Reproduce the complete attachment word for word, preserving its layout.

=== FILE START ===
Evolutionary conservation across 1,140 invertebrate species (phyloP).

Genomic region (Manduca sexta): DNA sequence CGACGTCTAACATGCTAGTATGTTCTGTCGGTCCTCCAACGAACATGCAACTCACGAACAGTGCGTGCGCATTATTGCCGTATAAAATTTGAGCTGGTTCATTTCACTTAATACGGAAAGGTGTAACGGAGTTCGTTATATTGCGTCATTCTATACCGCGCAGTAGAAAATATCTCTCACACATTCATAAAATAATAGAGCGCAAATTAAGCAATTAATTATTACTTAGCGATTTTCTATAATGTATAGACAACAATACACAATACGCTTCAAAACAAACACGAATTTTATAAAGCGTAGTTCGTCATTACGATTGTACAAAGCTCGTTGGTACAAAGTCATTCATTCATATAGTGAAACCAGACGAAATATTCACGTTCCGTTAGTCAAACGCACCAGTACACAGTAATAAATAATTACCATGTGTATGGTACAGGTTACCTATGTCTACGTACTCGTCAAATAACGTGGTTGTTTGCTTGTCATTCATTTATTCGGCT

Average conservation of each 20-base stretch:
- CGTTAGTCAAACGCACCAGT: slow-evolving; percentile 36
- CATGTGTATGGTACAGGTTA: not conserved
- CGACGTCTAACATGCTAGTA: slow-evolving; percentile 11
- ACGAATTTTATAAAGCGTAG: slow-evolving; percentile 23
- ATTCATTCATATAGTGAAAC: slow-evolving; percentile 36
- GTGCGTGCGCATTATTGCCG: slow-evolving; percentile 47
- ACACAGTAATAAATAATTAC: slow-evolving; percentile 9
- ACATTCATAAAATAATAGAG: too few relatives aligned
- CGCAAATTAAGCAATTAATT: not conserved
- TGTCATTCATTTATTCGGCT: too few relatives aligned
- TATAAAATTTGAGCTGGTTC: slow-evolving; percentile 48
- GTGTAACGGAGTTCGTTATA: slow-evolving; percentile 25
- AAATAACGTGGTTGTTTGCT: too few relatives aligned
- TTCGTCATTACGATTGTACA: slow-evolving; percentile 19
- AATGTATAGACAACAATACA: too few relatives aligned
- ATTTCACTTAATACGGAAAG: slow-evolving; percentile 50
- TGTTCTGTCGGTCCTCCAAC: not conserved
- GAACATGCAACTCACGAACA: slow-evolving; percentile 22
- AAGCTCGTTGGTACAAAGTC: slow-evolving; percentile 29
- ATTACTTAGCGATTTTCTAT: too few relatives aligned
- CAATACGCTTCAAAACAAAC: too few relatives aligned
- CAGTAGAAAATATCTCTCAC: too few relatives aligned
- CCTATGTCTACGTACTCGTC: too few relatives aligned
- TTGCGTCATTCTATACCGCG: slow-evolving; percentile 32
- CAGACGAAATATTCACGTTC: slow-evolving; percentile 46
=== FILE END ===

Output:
Evolutionary conservation across 1,140 invertebrate species (phyloP).

Genomic region (Manduca sexta): DNA sequence CGACGTCTAACATGCTAGTATGTTCTGTCGGTCCTCCAACGAACATGCAACTCACGAACAGTGCGTGCGCATTATTGCCGTATAAAATTTGAGCTGGTTCATTTCACTTAATACGGAAAGGTGTAACGGAGTTCGTTATATTGCGTCATTCTATACCGCGCAGTAGAAAATATCTCTCACACATTCATAAAATAATAGAGCGCAAATTAAGCAATTAATTATTACTTAGCGATTTTCTATAATGTATAGACAACAATACACAATACGCTTCAAAACAAACACGAATTTTATAAAGCGTAGTTCGTCATTACGATTGTACAAAGCTCGTTGGTACAAAGTCATTCATTCATATAGTGAAACCAGACGAAATATTCACGTTCCGTTAGTCAAACGCACCAGTACACAGTAATAAATAATTACCATGTGTATGGTACAGGTTACCTATGTCTACGTACTCGTCAAATAACGTGGTTGTTTGCTTGTCATTCATTTATTCGGCT

Average conservation of each 20-base stretch:
- CGTTAGTCAAACGCACCAGT: slow-evolving; percentile 36
- CATGTGTATGGTACAGGTTA: not conserved
- CGACGTCTAACATGCTAGTA: slow-evolving; percentile 11
- ACGAATTTTATAAAGCGTAG: slow-evolving; percentile 23
- ATTCATTCATATAGTGAAAC: slow-evolving; percentile 36
- GTGCGTGCGCATTATTGCCG: slow-evolving; percentile 47
- ACACAGTAATAAATAATTAC: slow-evolving; percentile 9
- ACATTCATAAAATAATAGAG: too few relatives aligned
- CGCAAATTAAGCAATTAATT: not conserved
- TGTCATTCATTTATTCGGCT: too few relatives aligned
- TATAAAATTTGAGCTGGTTC: slow-evolving; percentile 48
- GTGTAACGGAGTTCGTTATA: slow-evolving; percentile 25
- AAATAACGTGGTTGTTTGCT: too few relatives aligned
- TTCGTCATTACGATTGTACA: slow-evolving; percentile 19
- AATGTATAGACAACAATACA: too few relatives aligned
- ATTTCACTTAATACGGAAAG: slow-evolving; percentile 50
- TGTTCTGTCGGTCCTCCAAC: not conserved
- GAACATGCAACTCACGAACA: slow-evolving; percentile 22
- AAGCTCGTTGGTACAAAGTC: slow-evolving; percentile 29
- ATTACTTAGCGATTTTCTAT: too few relatives aligned
- CAATACGCTTCAAAACAAAC: too few relatives aligned
- CAGTAGAAAATATCTCTCAC: too few relatives aligned
- CCTATGTCTACGTACTCGTC: too few relatives aligned
- TTGCGTCATTCTATACCGCG: slow-evolving; percentile 32
- CAGACGAAATATTCACGTTC: slow-evolving; percentile 46